Random Thoughts and Observations

  • Bill Clinton is officially “off the ranch.”  First, he announces that the Bush-era tax cuts should be extended.  Then, during his apology for the aforementioned comment, he noted that median family income is now lower than it was when he was President.  I never thought I’d miss Bubba, but his candor is kind of endearing.  Never mind his hanging out with porn stars in a Monaco casino.  I REALLY wish I could get this guy to come to a poker game at my house next weekend!

  • France lowered its retirement age for public employees from 62 to 60.  Really?  As your continent financially sinks into the sea, you tack on  a larger fiscal burden?  Granted, Hollande kept his campaign promise, but at some point Germany is going to tire of being slapped in the face by the French man-glove.  A quick read of Der Spieigel will give you some idea as to how soon that fatigue may set in.  I’ll give a clue…  next week.  Fetchez La Vache!
  • This week was the best week for the stock market in 2012.  The 285 point jump on rumors of Fed easing mid-week set the stage for the best week of the year.  Short covering continued through Friday.  I can’t blame the shorts for covering.  Watch for a hyped up European can-kicking announcement this weekend.  Those who are short US Treasuries and long European banks will likely have a nice day on Monday.  Two months from now those trades may not look so great.  But money managers are judged monthly, so many will live or die based on the rumour du jour.  Such is the world in which we live.
  • Despite the Drudge Report’s best investigating, nobody ate any new faces this week.  Time to go long faces and short Drudge, which has become shallow and pedantic.
  • Our President came out today and declared the domestic economy to be “doing fine.”  It may be, for those attending $40, 000 per plate parties at Sarah Jessica Parker’s house.  My anecdotal observations might provide evidence to the contrary.  But I’m loathe to get political on the blog.  I just wonder what he may be smoking.  Maybe the Choom Wagon made a stop in DC  this week.
  • UBS apparently lost $350 million as one of their traders on the Facebook IPO kept hitting the left mouse button over and over assuming his buy orders weren’t being filled since he wasn’t getting timely trade confirmations from NASDAQ.  He ended up owning 40 million shares.  Turns out he bought them at $42 then sold them at $30.  You can’t fix stupid.  Or bullsh*t.  Take your pick.  So, UBS is suing NASDAQ.  The great litigious American tradition.  I assume a “settlement” is in the making.   It shouldn’t, but does, yield a giant yawn.  Lose on your bet, get it back on your lawsuit.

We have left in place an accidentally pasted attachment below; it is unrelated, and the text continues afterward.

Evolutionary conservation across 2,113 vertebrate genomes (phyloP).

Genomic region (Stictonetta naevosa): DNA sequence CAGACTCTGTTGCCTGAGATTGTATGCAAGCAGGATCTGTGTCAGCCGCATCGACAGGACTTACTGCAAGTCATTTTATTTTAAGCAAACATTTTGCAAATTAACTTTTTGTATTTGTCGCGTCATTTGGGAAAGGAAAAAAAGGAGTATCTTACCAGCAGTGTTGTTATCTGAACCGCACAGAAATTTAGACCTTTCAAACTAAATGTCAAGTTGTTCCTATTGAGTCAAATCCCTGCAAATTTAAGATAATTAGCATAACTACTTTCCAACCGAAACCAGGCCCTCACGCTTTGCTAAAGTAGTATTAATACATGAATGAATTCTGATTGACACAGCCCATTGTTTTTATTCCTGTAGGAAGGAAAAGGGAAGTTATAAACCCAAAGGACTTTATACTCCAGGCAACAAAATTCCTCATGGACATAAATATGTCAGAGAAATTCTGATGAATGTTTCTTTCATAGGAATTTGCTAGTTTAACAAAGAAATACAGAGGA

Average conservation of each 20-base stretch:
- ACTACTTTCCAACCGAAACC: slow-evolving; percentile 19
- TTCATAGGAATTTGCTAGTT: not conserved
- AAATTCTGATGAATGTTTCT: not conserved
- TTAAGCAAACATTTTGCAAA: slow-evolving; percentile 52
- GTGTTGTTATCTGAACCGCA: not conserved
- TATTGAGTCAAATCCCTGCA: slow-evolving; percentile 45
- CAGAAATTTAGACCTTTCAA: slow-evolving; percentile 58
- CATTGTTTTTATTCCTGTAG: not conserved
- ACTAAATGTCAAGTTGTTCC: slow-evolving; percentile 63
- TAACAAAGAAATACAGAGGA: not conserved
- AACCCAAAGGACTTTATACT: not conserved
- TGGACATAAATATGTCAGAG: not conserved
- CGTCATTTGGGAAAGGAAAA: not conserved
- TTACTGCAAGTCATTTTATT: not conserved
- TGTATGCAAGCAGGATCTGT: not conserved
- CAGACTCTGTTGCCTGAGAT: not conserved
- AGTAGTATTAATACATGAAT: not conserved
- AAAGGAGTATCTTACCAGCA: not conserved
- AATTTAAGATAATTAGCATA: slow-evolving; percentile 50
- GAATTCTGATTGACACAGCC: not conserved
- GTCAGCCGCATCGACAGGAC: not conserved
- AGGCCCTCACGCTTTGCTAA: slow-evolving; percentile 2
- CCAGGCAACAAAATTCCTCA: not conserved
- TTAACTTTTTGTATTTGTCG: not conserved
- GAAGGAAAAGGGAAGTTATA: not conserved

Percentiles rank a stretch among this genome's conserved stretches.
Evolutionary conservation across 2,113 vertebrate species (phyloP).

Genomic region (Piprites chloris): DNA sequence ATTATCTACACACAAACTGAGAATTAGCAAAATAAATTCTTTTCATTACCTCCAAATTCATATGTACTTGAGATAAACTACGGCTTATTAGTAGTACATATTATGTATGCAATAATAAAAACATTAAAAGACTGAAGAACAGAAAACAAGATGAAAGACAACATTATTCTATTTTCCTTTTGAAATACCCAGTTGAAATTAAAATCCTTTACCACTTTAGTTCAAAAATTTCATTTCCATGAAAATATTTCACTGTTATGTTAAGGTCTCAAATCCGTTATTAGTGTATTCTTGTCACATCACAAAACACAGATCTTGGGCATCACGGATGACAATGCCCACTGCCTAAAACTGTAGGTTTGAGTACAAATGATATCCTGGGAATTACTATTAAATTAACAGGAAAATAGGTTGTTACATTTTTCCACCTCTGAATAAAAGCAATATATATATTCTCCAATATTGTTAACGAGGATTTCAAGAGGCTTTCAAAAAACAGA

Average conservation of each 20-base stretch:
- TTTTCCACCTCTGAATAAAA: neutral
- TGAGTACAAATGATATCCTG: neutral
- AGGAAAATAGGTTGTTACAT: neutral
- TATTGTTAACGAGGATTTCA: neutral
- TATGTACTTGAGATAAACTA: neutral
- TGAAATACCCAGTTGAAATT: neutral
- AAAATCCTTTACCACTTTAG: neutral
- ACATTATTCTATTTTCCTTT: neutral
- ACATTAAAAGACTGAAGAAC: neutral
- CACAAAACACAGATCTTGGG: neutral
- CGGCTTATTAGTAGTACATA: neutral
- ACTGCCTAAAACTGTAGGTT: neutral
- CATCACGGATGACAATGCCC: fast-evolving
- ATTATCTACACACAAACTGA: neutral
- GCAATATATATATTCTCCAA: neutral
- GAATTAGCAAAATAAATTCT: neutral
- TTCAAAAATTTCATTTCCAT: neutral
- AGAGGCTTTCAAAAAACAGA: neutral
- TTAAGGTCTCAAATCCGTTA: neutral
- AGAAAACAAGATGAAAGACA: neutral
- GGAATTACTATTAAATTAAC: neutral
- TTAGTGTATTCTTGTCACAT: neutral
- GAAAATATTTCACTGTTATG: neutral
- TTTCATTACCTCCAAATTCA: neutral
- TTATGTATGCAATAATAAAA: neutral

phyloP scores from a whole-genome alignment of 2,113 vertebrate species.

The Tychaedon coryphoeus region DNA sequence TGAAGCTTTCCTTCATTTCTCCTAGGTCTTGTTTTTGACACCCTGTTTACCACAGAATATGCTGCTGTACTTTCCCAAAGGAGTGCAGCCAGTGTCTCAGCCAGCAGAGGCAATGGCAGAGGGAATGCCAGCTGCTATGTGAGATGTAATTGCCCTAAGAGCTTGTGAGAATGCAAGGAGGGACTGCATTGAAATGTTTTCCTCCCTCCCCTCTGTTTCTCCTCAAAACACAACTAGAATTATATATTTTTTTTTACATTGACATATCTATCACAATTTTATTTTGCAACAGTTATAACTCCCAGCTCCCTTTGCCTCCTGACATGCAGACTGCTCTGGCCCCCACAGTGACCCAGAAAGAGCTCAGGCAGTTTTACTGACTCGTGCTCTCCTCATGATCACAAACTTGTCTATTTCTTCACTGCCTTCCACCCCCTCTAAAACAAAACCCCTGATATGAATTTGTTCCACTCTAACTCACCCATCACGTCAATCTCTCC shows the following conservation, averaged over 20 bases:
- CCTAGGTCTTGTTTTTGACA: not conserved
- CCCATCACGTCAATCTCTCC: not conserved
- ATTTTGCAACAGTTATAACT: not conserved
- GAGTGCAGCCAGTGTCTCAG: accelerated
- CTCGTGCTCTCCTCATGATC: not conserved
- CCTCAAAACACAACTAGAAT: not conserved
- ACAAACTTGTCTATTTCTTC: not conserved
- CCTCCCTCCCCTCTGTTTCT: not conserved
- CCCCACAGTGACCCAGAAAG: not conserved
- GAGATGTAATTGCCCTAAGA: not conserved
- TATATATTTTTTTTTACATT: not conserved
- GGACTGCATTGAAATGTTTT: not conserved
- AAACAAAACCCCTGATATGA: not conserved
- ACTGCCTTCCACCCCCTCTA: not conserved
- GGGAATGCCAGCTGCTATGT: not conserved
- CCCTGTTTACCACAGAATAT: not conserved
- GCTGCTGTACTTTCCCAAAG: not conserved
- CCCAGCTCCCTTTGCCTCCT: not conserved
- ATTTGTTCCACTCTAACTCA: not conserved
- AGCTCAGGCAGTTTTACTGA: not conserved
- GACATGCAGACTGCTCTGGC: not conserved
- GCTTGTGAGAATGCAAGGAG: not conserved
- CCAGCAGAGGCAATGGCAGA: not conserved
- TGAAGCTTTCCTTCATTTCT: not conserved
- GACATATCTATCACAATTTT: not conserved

Have a wonderful weekend, folks.

Altair Monthly Commentary – July

Stock market activity for June was a tale of two markets.  The first 26 days of the month were characterized by stock prices falling 8% as the market wrestled with the crisis in Greece and the ending of the Fed’s QE2 program.  On June 21, Greek Prime Minister George Papandreou survived a no-confidence vote leading to the subsequent passage of a Greek austerity package.  Despite days of rioting in Athens, the markets viewed the austerity (more specifically the cash infusion Greece will receive because of it) as a major positive and rallied 6% in the last four trading days – ending the month with a 1.6% loss.

 

As investors returned to embracing risk, the expiration of QE2 put substantial pressure on the bond market.  During the last four days of the month, yields on the 5-Year Treasury rose from 1.37% to 1.76%.  Thus far, the end of QE2 has had the most impact on the short end of the yield curve, though longer-dated maturities have fallen in value as well.

 

From a macro perspective, the resolution of the Greece’s mid-term fiscal plan takes some pressure off European Banks and the possible spill-over into U.S. money markets.  The 12 billion Euro bailout tranche expected to be delivered in early July will cover Greece’s financing needs until mid-August.  Meanwhile, the French have floated a plan for holders of Greece bonds to roll-over 70% of their maturing bonds in exchange for receiving 30-Year paper in a special-purpose vehicle with a minimum yield of 5.5%.  This idea, while elegant, is not without its problems.  First, it is not clear that the ratings agencies would let this restructuring occur without declaring it a default.  Second, the plan would require the European Central Bank to hold its Greek debt to maturity – and it is questionable that the ECB would agree to such a restriction.  Third, the interest rate that will be required on the rolled-over debt will be a significant burden on Greece.  Considering these factors, Greece remains a point of interest from a risk-control standpoint.

 

As this is the end of the second quarter, we will be watching corporate earnings reports quite carefully for signs that the economy is not sliding back into recession.  The lack of negative guidance leading up to the quarter-end has been encouraging, but the expectations for strong earnings have set the bar rather high.

 

Altair Hedged Equity’s 10th Anniversary